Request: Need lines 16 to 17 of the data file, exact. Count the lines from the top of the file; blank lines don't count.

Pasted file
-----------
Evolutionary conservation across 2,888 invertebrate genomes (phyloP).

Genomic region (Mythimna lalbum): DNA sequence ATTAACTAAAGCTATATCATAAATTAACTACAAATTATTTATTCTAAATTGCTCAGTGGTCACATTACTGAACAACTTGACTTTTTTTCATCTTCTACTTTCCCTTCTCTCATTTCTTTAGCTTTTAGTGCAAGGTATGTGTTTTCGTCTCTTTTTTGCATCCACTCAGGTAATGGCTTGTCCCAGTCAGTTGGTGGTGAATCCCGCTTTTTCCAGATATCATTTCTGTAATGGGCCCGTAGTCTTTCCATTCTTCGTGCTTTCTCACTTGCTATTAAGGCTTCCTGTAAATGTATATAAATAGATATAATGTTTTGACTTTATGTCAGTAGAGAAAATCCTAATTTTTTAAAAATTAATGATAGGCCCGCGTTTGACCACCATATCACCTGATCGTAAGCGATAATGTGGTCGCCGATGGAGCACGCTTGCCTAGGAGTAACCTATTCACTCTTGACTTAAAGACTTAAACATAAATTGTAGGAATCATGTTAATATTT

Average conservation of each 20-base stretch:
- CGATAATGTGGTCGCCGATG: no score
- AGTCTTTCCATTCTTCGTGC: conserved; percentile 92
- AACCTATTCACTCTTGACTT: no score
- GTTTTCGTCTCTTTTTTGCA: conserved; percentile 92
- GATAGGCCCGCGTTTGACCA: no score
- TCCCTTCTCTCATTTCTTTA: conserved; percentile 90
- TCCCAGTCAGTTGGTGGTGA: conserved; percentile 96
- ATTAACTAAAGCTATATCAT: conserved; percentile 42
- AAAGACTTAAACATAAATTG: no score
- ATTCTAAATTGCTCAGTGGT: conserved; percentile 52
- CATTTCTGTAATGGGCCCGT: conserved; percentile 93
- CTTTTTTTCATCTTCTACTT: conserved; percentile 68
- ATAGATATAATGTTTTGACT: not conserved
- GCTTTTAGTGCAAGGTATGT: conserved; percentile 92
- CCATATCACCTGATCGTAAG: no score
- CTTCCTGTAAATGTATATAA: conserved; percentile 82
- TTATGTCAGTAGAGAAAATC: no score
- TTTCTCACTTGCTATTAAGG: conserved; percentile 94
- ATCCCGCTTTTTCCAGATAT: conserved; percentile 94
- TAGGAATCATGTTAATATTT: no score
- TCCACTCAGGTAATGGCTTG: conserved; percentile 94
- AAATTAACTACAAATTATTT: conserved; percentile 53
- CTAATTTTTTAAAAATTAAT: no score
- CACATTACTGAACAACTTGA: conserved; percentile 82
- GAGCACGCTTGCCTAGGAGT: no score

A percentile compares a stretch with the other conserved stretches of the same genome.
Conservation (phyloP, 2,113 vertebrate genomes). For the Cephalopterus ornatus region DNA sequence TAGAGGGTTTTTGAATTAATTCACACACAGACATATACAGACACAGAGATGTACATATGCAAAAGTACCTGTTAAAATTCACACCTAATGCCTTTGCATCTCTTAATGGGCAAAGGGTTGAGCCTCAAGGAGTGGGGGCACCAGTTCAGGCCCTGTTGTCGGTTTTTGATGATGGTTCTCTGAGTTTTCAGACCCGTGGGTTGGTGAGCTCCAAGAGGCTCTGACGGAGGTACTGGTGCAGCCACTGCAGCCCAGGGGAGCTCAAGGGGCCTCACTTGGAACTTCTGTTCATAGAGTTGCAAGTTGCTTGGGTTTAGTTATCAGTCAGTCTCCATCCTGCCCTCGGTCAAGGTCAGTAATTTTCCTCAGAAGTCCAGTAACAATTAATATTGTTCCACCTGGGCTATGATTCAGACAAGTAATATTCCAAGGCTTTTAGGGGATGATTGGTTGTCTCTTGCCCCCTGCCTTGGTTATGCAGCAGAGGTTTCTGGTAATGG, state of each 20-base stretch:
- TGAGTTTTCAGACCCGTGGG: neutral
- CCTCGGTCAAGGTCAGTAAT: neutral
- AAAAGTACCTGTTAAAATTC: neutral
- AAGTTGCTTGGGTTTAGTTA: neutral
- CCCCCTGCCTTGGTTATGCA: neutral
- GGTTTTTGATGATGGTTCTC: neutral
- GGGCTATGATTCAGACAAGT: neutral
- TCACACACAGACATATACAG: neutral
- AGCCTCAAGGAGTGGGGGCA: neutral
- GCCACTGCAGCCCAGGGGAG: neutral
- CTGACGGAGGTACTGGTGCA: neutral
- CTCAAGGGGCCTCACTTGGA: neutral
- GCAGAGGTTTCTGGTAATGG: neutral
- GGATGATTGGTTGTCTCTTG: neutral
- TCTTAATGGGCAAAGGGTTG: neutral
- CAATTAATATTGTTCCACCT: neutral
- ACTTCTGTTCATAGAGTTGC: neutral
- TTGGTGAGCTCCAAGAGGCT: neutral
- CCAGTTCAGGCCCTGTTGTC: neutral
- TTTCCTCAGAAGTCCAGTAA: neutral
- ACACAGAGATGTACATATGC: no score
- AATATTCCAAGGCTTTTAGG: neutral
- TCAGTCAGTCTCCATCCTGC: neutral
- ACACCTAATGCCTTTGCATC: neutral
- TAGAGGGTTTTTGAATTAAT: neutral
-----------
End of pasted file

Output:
- ATAGATATAATGTTTTGACT: not conserved
- GCTTTTAGTGCAAGGTATGT: conserved; percentile 92